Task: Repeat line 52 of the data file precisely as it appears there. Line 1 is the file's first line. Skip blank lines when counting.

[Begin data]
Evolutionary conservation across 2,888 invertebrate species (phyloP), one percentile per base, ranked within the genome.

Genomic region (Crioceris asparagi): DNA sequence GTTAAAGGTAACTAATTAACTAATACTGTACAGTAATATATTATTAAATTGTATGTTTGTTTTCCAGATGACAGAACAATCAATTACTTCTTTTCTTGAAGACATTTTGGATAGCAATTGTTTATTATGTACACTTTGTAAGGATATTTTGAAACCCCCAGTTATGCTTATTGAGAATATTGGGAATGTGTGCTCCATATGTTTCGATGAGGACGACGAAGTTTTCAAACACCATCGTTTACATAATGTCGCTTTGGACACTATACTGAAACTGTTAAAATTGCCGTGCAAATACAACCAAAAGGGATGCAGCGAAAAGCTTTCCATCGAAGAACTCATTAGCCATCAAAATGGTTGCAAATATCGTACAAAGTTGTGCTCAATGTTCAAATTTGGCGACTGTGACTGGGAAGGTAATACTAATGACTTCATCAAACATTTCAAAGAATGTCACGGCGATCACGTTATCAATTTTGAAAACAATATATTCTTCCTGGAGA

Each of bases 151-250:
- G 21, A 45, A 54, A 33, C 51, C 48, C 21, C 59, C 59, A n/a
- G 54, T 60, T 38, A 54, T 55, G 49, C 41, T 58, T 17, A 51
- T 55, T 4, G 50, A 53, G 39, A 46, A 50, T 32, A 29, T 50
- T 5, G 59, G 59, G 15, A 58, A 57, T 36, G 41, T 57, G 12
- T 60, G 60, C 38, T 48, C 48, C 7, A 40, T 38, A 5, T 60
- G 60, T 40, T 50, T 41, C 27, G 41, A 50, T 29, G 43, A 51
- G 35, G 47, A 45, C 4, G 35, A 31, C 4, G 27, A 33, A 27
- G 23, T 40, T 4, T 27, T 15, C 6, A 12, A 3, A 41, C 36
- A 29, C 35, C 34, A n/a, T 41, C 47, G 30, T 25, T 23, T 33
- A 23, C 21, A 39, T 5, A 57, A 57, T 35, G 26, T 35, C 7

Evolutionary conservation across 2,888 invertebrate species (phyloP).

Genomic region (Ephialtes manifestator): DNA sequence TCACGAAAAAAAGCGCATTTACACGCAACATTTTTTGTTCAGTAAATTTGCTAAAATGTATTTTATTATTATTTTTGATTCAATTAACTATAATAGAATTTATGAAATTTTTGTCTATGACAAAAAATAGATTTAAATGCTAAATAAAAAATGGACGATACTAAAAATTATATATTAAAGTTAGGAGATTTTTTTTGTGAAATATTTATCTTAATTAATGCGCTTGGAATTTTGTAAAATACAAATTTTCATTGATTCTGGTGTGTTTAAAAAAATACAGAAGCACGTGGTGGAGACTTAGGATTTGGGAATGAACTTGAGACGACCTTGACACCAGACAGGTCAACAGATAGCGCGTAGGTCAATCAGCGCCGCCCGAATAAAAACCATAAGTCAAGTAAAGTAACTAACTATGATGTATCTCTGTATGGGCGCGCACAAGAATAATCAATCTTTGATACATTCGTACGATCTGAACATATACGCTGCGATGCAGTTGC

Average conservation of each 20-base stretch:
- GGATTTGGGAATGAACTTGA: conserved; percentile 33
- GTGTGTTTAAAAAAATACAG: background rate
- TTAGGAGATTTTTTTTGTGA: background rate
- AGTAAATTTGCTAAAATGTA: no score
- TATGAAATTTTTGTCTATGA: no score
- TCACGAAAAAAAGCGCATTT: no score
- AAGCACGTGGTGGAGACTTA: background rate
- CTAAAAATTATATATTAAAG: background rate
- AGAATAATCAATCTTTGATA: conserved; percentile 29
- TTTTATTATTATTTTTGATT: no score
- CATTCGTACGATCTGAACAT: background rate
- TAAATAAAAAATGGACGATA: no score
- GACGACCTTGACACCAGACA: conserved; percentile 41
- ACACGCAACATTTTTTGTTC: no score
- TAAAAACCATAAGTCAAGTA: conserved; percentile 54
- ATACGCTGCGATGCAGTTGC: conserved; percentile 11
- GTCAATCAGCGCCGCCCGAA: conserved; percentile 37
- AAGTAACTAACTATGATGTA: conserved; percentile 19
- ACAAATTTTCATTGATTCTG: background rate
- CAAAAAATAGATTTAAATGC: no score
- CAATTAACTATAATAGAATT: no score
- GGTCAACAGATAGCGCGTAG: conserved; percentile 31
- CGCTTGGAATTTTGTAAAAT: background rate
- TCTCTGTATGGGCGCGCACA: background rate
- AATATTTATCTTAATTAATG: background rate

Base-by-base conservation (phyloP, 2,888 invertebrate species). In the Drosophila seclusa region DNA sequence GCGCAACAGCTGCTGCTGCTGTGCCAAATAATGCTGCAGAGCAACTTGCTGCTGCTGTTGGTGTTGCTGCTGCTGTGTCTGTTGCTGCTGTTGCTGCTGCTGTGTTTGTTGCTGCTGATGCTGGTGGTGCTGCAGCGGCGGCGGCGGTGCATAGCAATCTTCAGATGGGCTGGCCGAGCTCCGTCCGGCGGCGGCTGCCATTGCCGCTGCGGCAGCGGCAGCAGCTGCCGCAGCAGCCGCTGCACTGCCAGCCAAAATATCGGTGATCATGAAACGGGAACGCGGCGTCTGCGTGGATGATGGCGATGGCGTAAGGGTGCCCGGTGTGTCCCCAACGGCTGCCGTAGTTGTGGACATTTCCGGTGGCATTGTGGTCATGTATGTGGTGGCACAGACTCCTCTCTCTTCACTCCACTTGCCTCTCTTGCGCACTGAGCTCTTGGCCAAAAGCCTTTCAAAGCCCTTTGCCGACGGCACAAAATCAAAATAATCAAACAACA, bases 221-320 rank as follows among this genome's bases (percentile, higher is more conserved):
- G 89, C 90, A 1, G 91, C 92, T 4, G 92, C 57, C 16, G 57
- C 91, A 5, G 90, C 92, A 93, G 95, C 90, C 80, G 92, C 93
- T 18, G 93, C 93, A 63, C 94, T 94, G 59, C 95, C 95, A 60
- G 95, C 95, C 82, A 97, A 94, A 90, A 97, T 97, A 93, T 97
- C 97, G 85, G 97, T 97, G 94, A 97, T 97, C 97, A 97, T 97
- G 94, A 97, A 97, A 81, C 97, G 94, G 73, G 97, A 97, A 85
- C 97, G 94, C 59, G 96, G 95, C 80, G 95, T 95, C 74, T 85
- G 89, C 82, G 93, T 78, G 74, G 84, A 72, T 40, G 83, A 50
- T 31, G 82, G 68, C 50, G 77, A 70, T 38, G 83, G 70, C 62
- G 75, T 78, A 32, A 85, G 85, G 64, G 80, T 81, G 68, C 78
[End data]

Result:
- G 75, T 78, A 32, A 85, G 85, G 64, G 80, T 81, G 68, C 78